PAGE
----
These toggle switches have three options: On, Off, Setup. When I am setting up my Campark trail camera the switch is pushed all the way to the right. Once I have my settings where I want them, I have moved the switch all the way to the left, in the “on” position.

Otherwise...

 

2. Set the camera at a proper height.

Setting up trail cameras for whitetail deer or other game is not difficult. Whether you are hanging one trail camera or 10, both orientation and height have to be just right. As a hunter, we’re used to seeing everything at our own eye level, but that’s not where we want our trail camera pictures taken.


Once you have your trail camera location and decide on the right height, you’ll want to make sure you’re getting the best trail camera pictures possible. This means avoiding lens flare because of interference from the sun. Never point a trail camera due east or west because the sunrise and sunset will often blow out an image. South-facing can also cause problems because it’s in the sun all day.

The best tactic is to face your trail cameras north whenever possible.

 

Trail camera height depends if I run them on private or public land. Our private land cameras are all chest high, but our public land cameras we either hide better or elevate a good bit and face them down to keep them out of others’ hands and line of sight. Every camera we set, we go where I’m expecting to catch animals and look at the camera to make sure it is aimed well and catches my movement.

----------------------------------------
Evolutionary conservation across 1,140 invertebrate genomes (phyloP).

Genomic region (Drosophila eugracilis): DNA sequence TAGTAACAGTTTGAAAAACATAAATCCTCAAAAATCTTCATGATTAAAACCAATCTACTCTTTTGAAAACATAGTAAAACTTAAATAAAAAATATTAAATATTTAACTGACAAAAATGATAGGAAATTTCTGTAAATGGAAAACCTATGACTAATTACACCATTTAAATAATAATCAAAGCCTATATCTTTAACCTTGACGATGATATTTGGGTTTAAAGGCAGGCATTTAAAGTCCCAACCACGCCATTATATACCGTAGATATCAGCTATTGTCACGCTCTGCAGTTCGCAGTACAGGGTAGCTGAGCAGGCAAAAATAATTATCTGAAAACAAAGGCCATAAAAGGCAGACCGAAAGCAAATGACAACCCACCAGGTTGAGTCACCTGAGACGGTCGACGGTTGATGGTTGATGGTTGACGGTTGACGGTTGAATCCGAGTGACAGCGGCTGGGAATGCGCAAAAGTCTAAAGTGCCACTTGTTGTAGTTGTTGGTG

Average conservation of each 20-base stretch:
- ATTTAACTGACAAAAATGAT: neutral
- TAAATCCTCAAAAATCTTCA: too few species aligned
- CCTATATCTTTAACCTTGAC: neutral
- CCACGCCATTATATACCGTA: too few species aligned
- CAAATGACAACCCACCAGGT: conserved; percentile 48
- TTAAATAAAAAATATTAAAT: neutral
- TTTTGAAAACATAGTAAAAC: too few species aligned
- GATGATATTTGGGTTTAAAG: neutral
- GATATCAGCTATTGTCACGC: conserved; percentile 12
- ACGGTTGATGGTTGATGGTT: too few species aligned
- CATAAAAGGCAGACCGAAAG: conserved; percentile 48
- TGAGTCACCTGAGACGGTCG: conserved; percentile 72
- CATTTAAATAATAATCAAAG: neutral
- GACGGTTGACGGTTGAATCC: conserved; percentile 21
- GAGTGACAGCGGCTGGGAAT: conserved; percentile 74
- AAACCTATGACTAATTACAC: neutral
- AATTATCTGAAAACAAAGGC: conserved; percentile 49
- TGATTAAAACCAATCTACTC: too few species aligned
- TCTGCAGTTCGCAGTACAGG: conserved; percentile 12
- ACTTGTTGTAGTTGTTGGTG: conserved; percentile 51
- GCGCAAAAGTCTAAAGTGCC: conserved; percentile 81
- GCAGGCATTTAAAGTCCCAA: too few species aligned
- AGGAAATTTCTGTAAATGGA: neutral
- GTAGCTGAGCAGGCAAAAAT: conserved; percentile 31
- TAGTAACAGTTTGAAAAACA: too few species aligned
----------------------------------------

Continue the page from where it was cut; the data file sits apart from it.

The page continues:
3. Figure out all settings in the trail camera.

Too many mistakes are made when it comes to understanding and using the right trail camera settings. Make sure you spend a day with any new trail camera so you know all its capabilities before leaving it in the woods. If you are having a hard time figuring out all these settings, you can check out the PDF manual here for all kinds of Campark trail cameras. Knowing the camera well will help you to capture the best shot and save more precious time.

4. Leave it alone

One of the biggest mistakes trail camera users makes is a lack of control when checking their camera for images. Sure, it’s exciting to pull SD cards and see big antlers on your computer screen. But if you are making frequent trips to your camera, you can expect the action to eventually slow down or even stop as it will sacre off your bucks. Try spreading out your camera checks and resist the urge to visit them too often. The result will be less pressure on the very buck you’re chasing. And as you already know, mature bucks don’t respond well to the pressure of any sort.

 

5.Using Hunting camera Pro APP with Trail Cameras

With these top tactics, your trail cameras will give you the advantage you’re looking for in the field, but pair your Campark trail camera with the Hunting camera Pro App and these key features and you’ll be chasing whitetails just like the pros.

You can easily check the captured picture remotely or download the footage that the camera just took within a limited distance. Transfer the pictures and the footage to your mobile phone and start to edit them or clear out the SD card space for more decent shots.

 

Conclusion

Trail cameras are a great scouting tool. However, with a little forethought and preparation, you can raise their level of performance no matter what camera you use!